Don’t you sometimes just get tired of reading the same old thing?  After a while, don’t the usual mysteries or thrillers or romances start to sound alike?  When you’re reading your favorite author, doesn’t there come a moment when you realize you could anticipate what the next bit of dialogue or what the next plot twist will be, when you feel you’ve read this before, even if you haven’t? Sometimes it’s just fun to read something over the top or off the charts, and when you’re in that kind of mood, head over to the Field to look at our new and quirky novels.


Let’s start with a book whose very title tells you what you’re in for. Futuristic Violence and Fancy Suits, by David Wong, is not pretending to be anything other than what it is: a wild ride through a future society in which everything is just slightly (or sometimes more than slightly) off from our current world. Zoe, the heroine, starts out living in a trailer park with her stripper mother, but when her billionaire father is blown up, she’s pulled into his world, where she’s inherited his fortune and all the troubles that go along with it.  And what troubles she’s facing!  Her late father lived in a city called Tabula Ra$a, a place without regular police but plenty of private security, crooks who have cyborg psychotic killers at their disposal, buildings rise and fall at a moment’s notice, everything is for sale and anything can happen and usually does.  To make things even wilder, the whole world is able to tune in and watch the fun and horrors through a social media interface that makes our current obsession with smartphones and the like seem primitive.  Zoey, with the dubious help of her stinky cat and her own wits, has to think her way through this bizarre and hysterical world and not only survive but thrive.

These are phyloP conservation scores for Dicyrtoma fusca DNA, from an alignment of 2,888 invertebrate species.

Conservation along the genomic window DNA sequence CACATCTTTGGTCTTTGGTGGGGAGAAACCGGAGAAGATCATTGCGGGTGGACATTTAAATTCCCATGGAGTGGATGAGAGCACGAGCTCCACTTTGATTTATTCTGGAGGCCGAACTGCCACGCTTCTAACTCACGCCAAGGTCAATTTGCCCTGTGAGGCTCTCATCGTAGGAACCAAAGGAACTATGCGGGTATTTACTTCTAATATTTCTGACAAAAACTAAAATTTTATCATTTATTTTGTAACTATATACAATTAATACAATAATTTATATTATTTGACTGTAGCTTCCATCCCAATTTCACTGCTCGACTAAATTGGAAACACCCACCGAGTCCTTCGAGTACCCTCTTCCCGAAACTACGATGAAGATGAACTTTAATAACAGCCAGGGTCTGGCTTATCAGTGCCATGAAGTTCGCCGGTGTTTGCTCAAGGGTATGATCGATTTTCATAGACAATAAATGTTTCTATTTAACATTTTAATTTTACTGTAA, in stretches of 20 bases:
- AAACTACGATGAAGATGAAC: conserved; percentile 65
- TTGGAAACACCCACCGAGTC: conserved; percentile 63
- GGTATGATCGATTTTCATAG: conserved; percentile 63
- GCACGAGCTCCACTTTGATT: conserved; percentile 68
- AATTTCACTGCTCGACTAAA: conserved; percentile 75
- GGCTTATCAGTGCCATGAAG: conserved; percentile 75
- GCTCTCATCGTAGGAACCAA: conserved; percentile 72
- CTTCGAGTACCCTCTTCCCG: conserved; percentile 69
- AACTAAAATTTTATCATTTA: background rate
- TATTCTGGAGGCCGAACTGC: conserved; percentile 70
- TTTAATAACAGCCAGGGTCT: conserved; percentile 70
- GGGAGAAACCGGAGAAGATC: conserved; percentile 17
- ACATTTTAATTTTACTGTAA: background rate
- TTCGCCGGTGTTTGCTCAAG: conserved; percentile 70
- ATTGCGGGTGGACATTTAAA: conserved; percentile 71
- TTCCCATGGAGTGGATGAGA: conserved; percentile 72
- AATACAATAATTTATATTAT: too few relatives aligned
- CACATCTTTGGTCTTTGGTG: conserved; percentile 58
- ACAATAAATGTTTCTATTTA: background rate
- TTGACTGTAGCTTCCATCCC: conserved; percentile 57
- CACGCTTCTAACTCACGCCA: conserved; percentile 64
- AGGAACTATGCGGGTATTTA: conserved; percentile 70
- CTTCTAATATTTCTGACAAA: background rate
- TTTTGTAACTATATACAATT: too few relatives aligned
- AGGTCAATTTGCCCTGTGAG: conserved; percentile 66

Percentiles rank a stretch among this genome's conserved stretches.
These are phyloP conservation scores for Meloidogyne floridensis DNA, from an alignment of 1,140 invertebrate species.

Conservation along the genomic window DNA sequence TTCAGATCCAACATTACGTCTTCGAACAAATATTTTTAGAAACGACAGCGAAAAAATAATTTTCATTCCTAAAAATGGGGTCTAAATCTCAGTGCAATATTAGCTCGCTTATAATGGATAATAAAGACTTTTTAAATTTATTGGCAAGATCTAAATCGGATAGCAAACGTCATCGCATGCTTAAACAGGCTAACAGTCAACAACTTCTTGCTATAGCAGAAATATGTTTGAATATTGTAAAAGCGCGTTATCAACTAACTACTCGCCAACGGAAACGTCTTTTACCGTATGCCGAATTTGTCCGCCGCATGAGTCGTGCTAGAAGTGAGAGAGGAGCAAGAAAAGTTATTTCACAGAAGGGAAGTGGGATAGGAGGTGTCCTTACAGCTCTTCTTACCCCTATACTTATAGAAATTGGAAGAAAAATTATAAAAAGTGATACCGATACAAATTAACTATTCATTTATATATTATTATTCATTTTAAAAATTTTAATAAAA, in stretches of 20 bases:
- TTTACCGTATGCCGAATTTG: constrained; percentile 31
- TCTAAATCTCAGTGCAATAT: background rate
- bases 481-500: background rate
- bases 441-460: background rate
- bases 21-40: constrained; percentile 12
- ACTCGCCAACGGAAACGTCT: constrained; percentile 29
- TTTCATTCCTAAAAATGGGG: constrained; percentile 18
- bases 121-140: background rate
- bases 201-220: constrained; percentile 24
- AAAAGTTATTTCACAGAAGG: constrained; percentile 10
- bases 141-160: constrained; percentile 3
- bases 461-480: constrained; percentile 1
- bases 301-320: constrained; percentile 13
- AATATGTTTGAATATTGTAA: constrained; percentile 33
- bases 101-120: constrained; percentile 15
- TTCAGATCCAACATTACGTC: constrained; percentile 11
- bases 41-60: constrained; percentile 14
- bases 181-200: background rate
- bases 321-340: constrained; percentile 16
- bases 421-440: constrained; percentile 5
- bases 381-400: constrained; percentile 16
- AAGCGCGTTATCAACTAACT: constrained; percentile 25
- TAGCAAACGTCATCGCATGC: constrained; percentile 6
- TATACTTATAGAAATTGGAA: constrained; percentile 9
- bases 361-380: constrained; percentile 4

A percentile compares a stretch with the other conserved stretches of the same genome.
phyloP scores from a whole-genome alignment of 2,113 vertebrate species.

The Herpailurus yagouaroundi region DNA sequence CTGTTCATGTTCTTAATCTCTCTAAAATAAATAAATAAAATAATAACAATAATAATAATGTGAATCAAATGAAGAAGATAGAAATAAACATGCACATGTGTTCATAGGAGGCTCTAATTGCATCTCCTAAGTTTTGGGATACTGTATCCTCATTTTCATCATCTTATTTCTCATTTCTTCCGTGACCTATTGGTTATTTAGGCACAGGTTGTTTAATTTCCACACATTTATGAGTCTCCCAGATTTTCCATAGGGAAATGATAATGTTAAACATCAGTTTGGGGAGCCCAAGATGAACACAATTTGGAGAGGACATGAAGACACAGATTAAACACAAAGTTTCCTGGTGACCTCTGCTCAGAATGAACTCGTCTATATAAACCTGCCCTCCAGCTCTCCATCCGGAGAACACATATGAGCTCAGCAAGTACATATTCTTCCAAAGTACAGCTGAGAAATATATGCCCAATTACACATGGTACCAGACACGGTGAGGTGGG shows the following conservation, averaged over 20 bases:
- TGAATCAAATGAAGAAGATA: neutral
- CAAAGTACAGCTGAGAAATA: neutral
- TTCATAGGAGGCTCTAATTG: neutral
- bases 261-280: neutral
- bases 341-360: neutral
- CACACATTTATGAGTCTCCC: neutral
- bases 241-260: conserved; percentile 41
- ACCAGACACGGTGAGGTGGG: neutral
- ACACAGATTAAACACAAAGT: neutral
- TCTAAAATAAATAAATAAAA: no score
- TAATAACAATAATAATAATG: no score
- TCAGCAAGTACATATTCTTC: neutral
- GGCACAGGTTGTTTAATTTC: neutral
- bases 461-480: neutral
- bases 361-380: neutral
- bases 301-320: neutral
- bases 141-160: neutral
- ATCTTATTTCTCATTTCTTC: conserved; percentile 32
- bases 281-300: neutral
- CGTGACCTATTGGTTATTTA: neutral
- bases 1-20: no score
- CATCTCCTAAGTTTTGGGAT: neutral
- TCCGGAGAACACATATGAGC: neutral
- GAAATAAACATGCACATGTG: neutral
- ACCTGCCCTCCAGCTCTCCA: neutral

While we’re on the subject of surviving in strange places and times, Rules for Werewolves, by Kirk Lynn, presents us with the voices of young squatters, living together on the fringes of society, in abandoned and foreclosed suburban houses, led by a charismatic and somewhat dangerous young man named Malcolm.  He  claims to be the pack leader of a group of “werewolves”, though you should be warned: these are not the kinds of guys who change their forms and howl at the full moon, though Malcolm requires that members of the “pack” undergo some kind of change in order to be full members. The book is told entirely in dialogue, so it can be a little confusing to read, but there’s a vivid life among these outcasts that makes the book well worth the effort.


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